During the opening of budget talks, a few words echoed around the council chambers that should probably never be uttered when speaking about a multi-million dollar budget lined with tax payers’ money.
“May not be completely accurate.”
Yet, the latter of these words was used to in reference to the city’s proposed tax increase, noting that the estimated $325,000 “average house” assessment may not be correct. In fact, a simple Google search reveals that according to the Durham Region Realtors Association, the average home in Oshawa sold for more than $355,000 in 2015.
This, along with the “somewhat spotty” records that the city keeps to track its employee overtime and lieu time, and the fact that a budget document, now public on the city’s website, was scanned along with penned-in question marks in the margins, suggests that perhaps things need to tighten up a little around city hall.
That’s where you, the public, come in.
Most recently, both the corporate services and development services committees expunged, at length about their glorious accomplishments in 2015. However, what they failed to mention were the things they intended to use your tax dollars for, but actually didn’t get around to.
A design for the harbour lands? Council’s community services listed that as an objective last year, but it didn’t happen. A review of Oshawa’s bylaw practices, slated by the corporate services committee to be completed by the end of 2015? Still not done. A red tape reduction initiative for the development services department was another. Well, there wasn’t a word about that. And it’s safe to say many remember the snubbed noses after a certain Fraser Institute report was published last year, stating red tape was actually hampering development in the city.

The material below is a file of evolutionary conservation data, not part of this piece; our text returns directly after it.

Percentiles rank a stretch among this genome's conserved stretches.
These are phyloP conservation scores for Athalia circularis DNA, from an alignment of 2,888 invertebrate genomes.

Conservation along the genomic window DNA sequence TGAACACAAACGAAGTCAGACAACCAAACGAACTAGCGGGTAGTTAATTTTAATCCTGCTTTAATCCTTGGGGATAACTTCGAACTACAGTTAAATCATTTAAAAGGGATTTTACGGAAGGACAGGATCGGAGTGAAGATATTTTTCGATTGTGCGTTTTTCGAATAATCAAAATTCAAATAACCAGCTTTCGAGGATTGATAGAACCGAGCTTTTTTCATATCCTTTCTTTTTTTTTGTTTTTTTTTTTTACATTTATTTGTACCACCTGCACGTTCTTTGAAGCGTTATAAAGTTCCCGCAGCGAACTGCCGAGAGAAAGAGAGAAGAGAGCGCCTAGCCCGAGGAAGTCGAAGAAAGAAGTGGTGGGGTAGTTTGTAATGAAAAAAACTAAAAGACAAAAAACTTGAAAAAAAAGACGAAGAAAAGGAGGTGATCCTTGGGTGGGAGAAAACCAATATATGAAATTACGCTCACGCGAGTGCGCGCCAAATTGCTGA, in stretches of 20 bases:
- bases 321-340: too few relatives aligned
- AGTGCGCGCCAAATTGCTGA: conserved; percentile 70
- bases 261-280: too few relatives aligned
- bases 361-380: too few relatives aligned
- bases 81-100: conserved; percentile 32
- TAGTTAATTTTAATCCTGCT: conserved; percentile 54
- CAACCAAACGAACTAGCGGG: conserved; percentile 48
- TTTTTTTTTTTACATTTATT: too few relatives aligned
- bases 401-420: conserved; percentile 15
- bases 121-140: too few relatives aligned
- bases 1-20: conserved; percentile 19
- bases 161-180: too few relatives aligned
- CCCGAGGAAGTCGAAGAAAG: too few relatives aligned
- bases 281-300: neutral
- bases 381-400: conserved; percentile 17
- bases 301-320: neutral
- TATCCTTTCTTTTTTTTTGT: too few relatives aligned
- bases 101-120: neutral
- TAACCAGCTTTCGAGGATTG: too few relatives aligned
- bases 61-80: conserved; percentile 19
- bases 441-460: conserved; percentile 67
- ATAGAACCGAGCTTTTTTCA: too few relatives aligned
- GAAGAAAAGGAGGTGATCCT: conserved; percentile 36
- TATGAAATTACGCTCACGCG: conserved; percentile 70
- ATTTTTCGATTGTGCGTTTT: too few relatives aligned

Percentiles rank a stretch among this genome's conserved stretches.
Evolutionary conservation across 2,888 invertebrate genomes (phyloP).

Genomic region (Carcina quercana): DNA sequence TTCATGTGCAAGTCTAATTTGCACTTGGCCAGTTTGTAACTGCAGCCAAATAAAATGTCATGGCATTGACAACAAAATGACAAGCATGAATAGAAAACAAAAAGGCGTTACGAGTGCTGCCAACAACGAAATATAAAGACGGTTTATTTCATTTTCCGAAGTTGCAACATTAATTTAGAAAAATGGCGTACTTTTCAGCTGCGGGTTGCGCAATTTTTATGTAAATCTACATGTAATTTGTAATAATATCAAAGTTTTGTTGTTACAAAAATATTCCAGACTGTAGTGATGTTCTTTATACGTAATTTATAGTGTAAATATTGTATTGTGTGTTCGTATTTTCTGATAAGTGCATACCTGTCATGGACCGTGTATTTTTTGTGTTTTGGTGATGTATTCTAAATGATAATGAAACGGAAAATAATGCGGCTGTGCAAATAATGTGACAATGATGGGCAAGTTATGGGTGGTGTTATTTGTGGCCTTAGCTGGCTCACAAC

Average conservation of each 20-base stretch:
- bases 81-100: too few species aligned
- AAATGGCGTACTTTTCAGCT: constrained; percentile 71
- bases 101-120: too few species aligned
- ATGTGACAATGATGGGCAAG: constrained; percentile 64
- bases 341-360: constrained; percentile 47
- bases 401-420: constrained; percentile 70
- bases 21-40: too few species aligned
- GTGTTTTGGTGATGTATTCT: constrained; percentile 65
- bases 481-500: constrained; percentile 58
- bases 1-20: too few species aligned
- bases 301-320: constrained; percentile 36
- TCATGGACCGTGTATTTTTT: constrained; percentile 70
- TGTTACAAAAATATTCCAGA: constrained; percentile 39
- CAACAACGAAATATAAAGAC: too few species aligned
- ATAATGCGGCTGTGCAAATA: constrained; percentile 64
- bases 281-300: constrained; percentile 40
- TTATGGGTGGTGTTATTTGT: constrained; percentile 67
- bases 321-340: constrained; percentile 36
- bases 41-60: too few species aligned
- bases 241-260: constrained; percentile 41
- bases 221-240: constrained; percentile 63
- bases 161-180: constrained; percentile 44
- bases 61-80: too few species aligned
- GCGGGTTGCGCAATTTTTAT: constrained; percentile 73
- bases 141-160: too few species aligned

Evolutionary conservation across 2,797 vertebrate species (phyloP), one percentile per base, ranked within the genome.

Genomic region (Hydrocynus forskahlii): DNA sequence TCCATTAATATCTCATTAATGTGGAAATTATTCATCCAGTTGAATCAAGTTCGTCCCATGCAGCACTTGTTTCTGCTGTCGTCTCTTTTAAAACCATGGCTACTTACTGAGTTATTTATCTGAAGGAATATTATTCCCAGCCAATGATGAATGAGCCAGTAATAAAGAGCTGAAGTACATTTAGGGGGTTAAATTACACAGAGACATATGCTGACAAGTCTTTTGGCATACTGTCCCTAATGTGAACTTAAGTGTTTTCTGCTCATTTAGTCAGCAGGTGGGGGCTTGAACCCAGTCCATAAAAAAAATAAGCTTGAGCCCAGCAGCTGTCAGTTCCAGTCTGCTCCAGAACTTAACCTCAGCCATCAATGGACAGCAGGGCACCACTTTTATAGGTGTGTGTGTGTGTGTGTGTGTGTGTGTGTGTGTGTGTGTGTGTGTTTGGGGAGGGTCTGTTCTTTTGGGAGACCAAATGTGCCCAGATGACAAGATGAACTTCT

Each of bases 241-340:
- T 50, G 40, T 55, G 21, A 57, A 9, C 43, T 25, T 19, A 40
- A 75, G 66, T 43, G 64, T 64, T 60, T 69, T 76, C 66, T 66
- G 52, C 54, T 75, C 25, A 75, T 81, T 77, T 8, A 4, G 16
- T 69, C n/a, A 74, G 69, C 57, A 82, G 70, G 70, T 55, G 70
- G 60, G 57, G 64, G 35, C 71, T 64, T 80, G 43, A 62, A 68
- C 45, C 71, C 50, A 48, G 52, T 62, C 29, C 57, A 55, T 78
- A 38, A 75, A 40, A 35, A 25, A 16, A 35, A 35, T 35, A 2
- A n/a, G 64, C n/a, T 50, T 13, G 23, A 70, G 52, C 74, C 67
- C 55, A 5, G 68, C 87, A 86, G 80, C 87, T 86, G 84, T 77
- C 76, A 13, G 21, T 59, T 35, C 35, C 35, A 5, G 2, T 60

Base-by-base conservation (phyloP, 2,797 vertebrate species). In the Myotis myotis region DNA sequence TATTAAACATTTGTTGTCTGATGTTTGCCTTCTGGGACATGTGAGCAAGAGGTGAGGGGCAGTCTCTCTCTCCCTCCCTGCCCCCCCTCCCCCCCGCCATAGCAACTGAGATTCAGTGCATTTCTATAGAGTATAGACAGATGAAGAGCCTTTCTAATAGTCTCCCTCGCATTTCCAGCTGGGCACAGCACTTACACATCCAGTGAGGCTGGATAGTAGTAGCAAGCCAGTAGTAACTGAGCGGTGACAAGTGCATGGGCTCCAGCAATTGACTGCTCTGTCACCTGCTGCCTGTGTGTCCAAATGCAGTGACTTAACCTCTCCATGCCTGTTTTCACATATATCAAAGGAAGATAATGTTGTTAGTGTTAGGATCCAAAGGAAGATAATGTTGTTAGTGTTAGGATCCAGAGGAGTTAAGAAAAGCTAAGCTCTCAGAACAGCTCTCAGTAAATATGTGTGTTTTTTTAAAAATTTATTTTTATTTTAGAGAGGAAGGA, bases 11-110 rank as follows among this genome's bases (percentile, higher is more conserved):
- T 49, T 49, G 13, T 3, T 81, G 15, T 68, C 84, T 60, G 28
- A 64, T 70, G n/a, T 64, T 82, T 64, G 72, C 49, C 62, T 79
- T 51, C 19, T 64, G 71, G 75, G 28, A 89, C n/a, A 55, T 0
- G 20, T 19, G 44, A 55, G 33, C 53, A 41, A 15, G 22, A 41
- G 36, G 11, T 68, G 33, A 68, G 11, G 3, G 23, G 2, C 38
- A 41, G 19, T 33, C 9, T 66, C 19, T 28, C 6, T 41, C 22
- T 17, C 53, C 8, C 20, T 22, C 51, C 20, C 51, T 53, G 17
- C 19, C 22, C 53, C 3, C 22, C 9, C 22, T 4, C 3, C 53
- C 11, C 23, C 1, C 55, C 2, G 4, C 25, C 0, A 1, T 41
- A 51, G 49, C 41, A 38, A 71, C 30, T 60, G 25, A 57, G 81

For 2016, these objectives will once again be set out for the public to see. Already, these lists include the finalization of Oshawa’s new Firehall #6, as well as the review that will be the starting process for commencing the switch back to wards for the next municipal election in 2018. Council has also decided it will look into the possibilities of ranked balloting and online voting this year.
A Jan. 26 public meeting at 6:30 p.m. will allow Oshawa residents to have their say on how the city spends their dollars. Because it is your money, and the same way you get a financial advisor, or debate buying that new TV, or even Google money saving tips on the Internet, you should let these elected officials know what you think they should do with your money.
At the very least, let them know they should have their staff clean up their act, or perhaps it won’t just be their employee overtime records that are “somewhat spotty,” but their own record as a councillor when 2018 rolls around.